There should be an area (usually the back) where transfer of ownership is signed over. This must be signed and dated by the seller, who must also be the person listed as the owner, before the registration can be updated with the new owner's name.
You need a step between your #1 and #2: Draw up a detailed contract.
In this contract, you specify the purchase price of the horse, what deposit is being placed, whether it is refundable and under what conditions, by what time the PPE will occur and how soon after that the balance of the purchase price must be paid.
This contract will also describe the horse fully, including any registration numbers, and state what documentation will transfer with the horse (bill of sale is a given, but are there registration papers? current Coggins? Health records). If there is to be a trial period, this will also be detailed.
Be sure to spell out who is responsible for the horse (vet, shoes, loss, etc.) BY DATES AND TIMES through the whole process. Include what will happen if the horse is injured or dies during the trial period. What happens at the end of the trial period? Who is responsible for transporting the horse to the trial and back to the seller if the trial doesn't work out. Will the horse be insured during this period (recommended)? Who buys the insurance? Who is the beneficiary of the policy? Get it all in writing!
Think through all the possibilities, sit down with the seller and draw up a thorough, multi-page contract that suits your particular situation.
LOL, well, buying Lucky it was, "Call trainer, ask about horse, get vet number from FLTAP volunteer, vet jogs and flexes horse, talk to vet, call trainer back, say you'll take him, check's in the mail and shipper will be there on X day. Trainer gives coggins, heath cert and foal papers to hauler, hauler gives them to me, pay hauler, put Lucky in barn."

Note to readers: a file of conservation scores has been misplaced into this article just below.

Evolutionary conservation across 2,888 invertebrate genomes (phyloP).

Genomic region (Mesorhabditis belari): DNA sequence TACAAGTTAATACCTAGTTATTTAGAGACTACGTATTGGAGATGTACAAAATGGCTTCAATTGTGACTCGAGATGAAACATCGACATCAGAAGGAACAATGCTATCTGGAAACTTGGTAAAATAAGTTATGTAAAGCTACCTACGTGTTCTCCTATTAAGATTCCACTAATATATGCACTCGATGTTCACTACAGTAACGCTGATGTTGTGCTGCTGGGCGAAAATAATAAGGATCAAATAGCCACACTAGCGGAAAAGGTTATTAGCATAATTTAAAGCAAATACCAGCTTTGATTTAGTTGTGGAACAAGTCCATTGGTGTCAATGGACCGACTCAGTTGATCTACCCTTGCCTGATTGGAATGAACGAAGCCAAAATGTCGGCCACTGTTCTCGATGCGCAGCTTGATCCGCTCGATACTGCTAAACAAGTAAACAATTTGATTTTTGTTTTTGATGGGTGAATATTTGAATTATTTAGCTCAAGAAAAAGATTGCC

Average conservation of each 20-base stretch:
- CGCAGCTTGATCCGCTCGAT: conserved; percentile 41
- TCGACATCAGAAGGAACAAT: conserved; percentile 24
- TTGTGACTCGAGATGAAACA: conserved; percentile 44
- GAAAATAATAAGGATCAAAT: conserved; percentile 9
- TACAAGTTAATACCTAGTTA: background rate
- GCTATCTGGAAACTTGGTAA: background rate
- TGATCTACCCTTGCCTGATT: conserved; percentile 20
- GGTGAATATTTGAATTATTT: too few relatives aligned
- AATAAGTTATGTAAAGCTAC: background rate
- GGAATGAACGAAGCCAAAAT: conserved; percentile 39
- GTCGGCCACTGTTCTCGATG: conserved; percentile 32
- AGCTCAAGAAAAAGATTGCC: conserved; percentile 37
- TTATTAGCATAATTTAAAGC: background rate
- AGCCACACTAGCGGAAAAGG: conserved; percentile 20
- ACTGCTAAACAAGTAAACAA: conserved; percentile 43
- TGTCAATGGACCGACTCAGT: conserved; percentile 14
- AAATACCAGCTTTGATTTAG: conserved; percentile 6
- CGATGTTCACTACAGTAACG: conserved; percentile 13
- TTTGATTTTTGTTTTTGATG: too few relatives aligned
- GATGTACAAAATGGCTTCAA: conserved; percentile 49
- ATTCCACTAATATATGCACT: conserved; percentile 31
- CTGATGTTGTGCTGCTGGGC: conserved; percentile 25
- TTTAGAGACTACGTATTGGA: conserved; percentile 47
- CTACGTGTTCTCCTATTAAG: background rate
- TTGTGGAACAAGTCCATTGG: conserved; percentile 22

For me, if I'm the seller there are no trials, but if there were, EVERY LAST THING IN WRITING, everything (shipping, vet, etc) is at buyer's expense except for a vet exam done by MY vet before the horse leaves my property, and buyer purchases an insurance policy for the sale price of the horse with me as the beneficiary, and leaves a nonrefundable deposit of at least 20% of the sales price depending on how high that price is.
Normally, buyer pays or provides shipping, unless otherwise agreed to.
Registration papers depends on the breed. I'm only familiar with JC and AQHA. JC papers have the description of the horse, sire, dam, damsire, date of birth, registration number, breeder's name, state of birth, VERY detailed description of cowlicks and markings. There's a place for race winnings to be entered, and a place to sign transfers of ownership. If the horse wasn't named at at the time he was registered, there's a name certificate stapled in the upper left corner. Lucky's has a stamp from when he was tattooed. AQHA papers usually have name, dam, sire, reg number, and a more detailed pedigree than TBs, IIRC. There may be more, but I've only handled my friends' QHs, never had one of my own, so I don't remember everything on them.